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Time will tell if captain Clarke’s challenge up to test

09 January 2014
Sports Talk, with Neale Emslie
WAS Michael Clarke just initiating the psychological warfare or was he being genuine when he said the Australian pace attack was the best in the world following their demolition job on the hapless Englishmen in the Ashes series?

Whatever his intention, the Australian cricket captain has undoubtedly caught the attention of the SA fans, and his comments will surely not have gone unnoticed by SA skipper Graeme Smith and his team.

It all points to a fascinating battle when the high-riding Australians arrive in South Africa next month for a three-test series.

There can be little dispute that the Proteas pace trio of Dale Steyn, Vernon Philander and Morne Morkel have set the standards in world cricket in recent seasons. They have dismissed three teams – Australia, New Zealand and Pakistan – for totals under 50 in the last two seasons and have been largely responsible for test series wins over leading nations England, Australia and India.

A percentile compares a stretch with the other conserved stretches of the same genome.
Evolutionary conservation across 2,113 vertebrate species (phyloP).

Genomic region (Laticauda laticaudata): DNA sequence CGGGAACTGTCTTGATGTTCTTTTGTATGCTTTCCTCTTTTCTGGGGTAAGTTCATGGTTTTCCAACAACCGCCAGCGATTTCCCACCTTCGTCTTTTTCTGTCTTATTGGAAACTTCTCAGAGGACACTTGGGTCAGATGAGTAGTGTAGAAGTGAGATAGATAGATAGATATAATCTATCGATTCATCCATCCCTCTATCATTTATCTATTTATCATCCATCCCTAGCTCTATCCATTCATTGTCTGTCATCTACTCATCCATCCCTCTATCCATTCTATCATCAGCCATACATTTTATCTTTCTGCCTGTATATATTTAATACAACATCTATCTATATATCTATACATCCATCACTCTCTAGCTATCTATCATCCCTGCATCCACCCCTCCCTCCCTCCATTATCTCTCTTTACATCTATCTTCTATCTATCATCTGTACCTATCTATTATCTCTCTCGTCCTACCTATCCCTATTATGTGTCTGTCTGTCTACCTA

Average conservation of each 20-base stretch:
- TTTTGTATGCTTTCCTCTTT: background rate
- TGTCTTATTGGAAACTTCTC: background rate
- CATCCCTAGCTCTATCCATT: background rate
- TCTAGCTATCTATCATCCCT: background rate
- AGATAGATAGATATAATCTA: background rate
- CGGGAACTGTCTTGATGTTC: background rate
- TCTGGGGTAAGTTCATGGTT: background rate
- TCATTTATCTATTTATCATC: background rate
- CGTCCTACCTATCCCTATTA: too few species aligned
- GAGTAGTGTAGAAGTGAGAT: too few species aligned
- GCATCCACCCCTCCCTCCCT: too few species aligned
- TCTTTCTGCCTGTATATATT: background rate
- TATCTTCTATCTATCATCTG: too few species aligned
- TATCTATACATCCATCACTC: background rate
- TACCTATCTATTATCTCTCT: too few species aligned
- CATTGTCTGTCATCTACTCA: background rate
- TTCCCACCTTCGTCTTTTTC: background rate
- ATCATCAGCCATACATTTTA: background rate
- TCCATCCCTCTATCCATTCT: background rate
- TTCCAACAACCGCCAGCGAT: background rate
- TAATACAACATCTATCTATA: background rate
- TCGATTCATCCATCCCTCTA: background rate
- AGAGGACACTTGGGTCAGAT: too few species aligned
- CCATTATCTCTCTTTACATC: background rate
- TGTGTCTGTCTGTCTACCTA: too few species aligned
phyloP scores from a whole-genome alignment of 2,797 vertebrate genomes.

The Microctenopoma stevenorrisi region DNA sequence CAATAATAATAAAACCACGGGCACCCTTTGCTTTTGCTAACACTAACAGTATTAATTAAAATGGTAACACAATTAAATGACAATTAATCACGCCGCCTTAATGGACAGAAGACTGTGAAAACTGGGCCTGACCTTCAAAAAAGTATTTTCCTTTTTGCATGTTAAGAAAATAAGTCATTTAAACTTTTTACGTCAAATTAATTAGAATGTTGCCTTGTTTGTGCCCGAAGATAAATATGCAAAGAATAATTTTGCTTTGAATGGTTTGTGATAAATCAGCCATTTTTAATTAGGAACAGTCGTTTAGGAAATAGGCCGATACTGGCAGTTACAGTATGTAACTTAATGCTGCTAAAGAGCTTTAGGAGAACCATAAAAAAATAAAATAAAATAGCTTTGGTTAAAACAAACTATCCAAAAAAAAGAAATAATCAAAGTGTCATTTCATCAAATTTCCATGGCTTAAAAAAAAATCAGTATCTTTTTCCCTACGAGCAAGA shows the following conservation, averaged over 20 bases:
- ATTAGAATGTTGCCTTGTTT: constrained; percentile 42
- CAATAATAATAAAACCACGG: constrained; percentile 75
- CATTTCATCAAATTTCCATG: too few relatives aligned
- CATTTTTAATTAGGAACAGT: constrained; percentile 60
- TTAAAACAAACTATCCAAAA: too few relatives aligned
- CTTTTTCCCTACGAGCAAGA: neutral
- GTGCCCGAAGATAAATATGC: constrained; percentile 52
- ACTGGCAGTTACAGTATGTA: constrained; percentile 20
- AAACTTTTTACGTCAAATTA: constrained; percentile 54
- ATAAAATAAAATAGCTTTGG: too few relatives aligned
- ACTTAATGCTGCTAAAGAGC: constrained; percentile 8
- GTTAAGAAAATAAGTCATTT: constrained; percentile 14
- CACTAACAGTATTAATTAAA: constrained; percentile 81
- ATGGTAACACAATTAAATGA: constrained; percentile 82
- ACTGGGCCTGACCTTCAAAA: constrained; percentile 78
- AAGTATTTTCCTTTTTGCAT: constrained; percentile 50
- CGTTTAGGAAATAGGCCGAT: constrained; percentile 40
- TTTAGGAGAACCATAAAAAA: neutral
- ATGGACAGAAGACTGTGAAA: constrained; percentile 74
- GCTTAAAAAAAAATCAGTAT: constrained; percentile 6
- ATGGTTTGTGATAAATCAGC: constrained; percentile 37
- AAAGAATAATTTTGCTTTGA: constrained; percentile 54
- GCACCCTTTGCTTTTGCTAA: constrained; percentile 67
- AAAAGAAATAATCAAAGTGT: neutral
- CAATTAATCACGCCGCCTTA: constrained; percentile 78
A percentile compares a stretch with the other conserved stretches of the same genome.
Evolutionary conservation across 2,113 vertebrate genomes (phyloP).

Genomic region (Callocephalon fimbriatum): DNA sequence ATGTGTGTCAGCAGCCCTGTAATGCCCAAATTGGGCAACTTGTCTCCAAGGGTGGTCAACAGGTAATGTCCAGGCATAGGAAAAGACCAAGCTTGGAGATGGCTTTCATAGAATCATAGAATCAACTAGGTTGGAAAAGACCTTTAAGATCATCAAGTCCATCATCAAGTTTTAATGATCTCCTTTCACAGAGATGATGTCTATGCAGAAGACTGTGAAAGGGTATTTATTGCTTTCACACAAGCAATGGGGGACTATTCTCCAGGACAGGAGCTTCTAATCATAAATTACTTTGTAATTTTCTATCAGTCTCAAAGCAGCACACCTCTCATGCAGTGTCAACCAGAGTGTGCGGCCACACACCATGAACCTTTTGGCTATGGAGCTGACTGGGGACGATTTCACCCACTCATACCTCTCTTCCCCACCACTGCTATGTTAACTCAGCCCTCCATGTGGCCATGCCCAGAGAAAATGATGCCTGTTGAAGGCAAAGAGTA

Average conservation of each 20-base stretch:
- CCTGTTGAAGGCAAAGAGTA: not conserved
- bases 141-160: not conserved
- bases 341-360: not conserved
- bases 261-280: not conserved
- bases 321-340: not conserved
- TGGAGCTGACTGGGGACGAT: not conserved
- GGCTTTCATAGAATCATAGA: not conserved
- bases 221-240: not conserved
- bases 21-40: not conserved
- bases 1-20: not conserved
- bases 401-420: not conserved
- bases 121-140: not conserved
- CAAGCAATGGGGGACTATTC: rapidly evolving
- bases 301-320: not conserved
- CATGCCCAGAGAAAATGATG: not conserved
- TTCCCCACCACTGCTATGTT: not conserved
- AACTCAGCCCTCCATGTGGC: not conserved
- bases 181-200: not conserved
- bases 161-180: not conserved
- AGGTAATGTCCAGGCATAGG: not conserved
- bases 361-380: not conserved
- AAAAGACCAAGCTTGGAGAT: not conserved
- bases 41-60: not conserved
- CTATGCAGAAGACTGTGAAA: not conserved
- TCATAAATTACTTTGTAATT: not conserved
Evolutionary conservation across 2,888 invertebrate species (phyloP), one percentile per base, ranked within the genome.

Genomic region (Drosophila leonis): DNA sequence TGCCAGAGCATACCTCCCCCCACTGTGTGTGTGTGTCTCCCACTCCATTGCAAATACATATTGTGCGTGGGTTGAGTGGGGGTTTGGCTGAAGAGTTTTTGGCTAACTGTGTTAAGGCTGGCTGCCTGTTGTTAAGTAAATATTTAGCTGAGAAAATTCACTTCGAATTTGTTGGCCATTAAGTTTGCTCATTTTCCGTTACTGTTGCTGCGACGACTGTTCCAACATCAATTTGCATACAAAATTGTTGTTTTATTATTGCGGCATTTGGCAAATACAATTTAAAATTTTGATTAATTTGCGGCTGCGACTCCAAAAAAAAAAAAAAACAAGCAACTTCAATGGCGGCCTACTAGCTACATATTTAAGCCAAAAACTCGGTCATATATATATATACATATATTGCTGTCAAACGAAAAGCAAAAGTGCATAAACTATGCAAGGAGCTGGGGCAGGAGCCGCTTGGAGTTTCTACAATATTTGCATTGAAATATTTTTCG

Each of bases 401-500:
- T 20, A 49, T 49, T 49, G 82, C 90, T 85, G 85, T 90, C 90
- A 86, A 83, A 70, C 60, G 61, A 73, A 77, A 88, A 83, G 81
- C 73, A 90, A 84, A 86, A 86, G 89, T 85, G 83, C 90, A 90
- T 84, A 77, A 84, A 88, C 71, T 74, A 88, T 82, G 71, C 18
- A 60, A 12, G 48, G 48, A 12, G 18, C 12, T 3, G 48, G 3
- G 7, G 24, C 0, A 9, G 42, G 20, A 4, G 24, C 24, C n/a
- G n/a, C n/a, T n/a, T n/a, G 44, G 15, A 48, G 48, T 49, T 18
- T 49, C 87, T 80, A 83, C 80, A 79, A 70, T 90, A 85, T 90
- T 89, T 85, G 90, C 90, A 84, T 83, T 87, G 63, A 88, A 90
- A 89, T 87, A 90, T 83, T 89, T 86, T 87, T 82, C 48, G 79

So Clarke’s comments may be a little misguided, but the Aussies were so gung-ho after reclaiming the Ashes that it was inevitable such opinions would emerge.

That is not to say Clarke is too far off the mark. With Mitchell Johnson in the best form of his career, some of the pressure has been taken off the rest of the attack and they were able to feed off his magnificent efforts during the Ashes series.

But the Aussies know that one swallow does not make a summer and their bowlers have much to prove before they can be labelled the best in the world.

Nonetheless, Smith and company will have had their attention fully sharpened for next month’s series and the SA batsmen will have to demonstrate their courage and technique in no small doses.

There is no stabilising Jacques Kallis anymore and less experienced players in the test lineup, like Alviro Petersen, JP Duminy and Faf du Plessis, will need to step up to the mark if SA are not to be blown away by the revitalised Aussie attack.

A further incentive for the home team is that, despite successive series wins in Australia, SA have yet to win at home against the Aussies since the end of isolation in 1991.

Six test series have been played between the two sides since 1993-94, with Australia winning four and two (1993-94 and 2011-12) being shared.

The Aussies have won 11 tests in SA against the home side’s five. Only one match in those series has been drawn.

The Proteas are top of the test world at the moment. Next month, they face arguably their most serious challenge yet.


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